An academic building was used to test the IoT application, where 13 stations were prepared and positioned in rooms to cover the entire floor. After the experiment was conducted, the readings were prepared and labeled for modeling using TensorFlow, a machine learning library to predict the indoor environment of rooms over time. Outdoor readings were also added to enhance the model for better reliability.
It was concluded that the model should be enhanced with occupants’ behavior, as the logical relationships between readings were disrupted. Despite the case study having limitations due to the experiment being conducted during the summer, the model was able to provide highly accurate predictions for the selected deep-learning architecture. Therefore, utilizing the IoT and deep-learning techniques provided an innovative solution to investigate buildings’ IAQ, and provided a foundation for developing IAQ standards within the Egyptian construction industry. The research in hand is one of the few available studies that not only provide a solution for collecting real-time readings of multiple IAQ parameters, but also utilize deep-learning techniques to create a prediction model that considers outdoor parameters. Hence, a comprehensive overview was presented to accurately evaluate the IAQ of the investigated indoor spaces. This research can be extended in the future by modeling the effect of occupants’ behavior, which influences indoor environments, and providing guidelines to be followed by occupants to cope with indoor air pollution. In addition, more sensors can be integrated to measure more indoor environment parameters such as volatile organic compounds (VOCs), ammonia (NH3), and ozone (O3). As such, quantitative analysis can be conducted to provide a benchmark with the results obtained in this research. Furthermore, a digital twin can be used to allow the continuous monitoring of physical facilities and reflect the results in a digital prototype.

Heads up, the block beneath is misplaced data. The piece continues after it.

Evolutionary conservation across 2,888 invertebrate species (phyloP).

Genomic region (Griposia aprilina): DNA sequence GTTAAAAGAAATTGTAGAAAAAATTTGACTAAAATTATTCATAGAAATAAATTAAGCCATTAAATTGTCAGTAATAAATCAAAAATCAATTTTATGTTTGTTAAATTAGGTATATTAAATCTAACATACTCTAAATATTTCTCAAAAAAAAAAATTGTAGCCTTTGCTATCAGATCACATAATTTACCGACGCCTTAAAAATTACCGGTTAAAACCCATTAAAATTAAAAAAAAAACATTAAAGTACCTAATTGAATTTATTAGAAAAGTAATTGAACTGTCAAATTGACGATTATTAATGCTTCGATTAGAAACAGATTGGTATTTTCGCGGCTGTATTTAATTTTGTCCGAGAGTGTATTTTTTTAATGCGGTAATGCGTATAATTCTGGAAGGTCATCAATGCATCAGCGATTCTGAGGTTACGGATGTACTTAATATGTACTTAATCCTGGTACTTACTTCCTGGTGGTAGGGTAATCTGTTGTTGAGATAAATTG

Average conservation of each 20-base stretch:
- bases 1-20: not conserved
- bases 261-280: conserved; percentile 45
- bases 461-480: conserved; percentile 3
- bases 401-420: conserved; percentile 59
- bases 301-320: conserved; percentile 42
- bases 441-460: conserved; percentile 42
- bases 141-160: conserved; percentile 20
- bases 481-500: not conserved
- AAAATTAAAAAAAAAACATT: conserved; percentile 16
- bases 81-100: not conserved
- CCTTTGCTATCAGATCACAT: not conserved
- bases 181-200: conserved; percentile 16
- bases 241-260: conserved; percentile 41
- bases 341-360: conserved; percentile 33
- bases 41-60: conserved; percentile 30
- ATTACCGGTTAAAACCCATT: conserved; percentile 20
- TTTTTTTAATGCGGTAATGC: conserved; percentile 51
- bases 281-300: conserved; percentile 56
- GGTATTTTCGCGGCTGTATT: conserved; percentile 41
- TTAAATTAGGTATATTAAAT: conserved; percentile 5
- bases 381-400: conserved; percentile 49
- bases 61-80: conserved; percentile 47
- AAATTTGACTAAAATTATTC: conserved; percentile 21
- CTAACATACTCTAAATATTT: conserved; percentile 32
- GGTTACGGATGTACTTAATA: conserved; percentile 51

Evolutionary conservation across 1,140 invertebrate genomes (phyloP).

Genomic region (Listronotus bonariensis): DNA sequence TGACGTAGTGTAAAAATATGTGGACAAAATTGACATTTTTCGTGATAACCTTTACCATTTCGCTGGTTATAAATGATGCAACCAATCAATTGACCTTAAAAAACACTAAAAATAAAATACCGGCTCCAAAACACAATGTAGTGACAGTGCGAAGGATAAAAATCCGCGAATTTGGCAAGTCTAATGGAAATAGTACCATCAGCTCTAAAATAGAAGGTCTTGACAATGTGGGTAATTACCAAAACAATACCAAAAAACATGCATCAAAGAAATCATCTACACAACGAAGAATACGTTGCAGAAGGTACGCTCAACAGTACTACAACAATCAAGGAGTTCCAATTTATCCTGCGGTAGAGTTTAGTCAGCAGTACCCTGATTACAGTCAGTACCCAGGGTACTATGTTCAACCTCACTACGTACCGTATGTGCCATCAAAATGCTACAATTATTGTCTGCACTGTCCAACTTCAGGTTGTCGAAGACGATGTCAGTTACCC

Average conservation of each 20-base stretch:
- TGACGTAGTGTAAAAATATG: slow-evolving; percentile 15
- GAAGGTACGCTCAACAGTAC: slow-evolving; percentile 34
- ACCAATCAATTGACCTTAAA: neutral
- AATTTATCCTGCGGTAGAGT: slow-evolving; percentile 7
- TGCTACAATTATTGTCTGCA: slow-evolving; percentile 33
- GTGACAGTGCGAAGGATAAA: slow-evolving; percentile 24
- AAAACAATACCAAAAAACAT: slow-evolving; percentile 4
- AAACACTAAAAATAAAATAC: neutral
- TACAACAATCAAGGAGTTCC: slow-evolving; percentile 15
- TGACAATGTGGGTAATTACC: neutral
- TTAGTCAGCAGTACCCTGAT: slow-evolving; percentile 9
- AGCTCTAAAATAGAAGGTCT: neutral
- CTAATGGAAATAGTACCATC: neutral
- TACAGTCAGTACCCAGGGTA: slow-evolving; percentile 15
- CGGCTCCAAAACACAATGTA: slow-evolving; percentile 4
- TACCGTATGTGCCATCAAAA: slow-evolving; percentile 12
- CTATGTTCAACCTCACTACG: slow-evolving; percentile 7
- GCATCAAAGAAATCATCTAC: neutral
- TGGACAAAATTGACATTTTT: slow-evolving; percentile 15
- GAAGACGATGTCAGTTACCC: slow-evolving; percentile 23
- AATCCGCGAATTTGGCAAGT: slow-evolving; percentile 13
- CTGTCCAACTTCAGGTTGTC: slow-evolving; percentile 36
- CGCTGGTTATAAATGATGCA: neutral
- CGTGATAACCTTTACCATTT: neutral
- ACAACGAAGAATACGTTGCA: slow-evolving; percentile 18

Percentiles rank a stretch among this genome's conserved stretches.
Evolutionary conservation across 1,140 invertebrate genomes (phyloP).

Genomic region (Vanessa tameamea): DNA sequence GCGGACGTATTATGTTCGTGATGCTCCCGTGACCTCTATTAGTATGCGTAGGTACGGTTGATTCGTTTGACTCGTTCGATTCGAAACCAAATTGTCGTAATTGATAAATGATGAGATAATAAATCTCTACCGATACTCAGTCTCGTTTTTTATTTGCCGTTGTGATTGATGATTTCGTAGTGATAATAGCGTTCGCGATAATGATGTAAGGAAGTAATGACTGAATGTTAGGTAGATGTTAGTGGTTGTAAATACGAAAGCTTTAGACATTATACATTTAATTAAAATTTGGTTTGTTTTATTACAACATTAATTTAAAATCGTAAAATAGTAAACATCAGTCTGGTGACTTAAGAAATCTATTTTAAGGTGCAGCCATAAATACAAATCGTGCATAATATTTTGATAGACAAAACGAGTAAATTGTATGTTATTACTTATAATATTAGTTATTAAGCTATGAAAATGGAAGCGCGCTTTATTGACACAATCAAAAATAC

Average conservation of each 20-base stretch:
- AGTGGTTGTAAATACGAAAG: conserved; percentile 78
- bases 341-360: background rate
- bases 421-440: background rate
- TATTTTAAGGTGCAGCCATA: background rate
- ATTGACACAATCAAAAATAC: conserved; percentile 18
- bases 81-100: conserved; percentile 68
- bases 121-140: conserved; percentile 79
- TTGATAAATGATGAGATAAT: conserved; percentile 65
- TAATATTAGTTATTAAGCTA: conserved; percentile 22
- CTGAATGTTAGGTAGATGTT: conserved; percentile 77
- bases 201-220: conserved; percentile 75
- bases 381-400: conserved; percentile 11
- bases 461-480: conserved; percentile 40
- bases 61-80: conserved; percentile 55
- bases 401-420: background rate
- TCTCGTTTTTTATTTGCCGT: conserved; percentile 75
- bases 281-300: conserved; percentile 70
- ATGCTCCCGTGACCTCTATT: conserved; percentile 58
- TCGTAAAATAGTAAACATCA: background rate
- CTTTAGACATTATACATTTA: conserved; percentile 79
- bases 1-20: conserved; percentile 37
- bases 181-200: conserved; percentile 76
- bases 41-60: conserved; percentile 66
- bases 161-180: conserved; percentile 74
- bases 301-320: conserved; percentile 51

Author Contributions

Conceptualization, M.M.; Data curation, M.A.; Formal analysis, M.A.; Funding acquisition, M.M.; Investigation, M.A.; Methodology, M.M. and M.A.; Project administration, M.M.; Validation, M.A.; Visualization, M.A.; Writing – review & editing, M.M. All authors have read and agreed to the published version of the manuscript.


This research was funded by the Academy of Scientific Research and Technology (ASRT), Egypt, JESOR Development Program—Project ID: 5251.

Institutional Review Board Statement

Not applicable.

Informed Consent Statement

Not applicable.

Data Availability Statement

The data presented in this study are available on request from the corresponding author. The data are not publicly available due to privacy restrictions.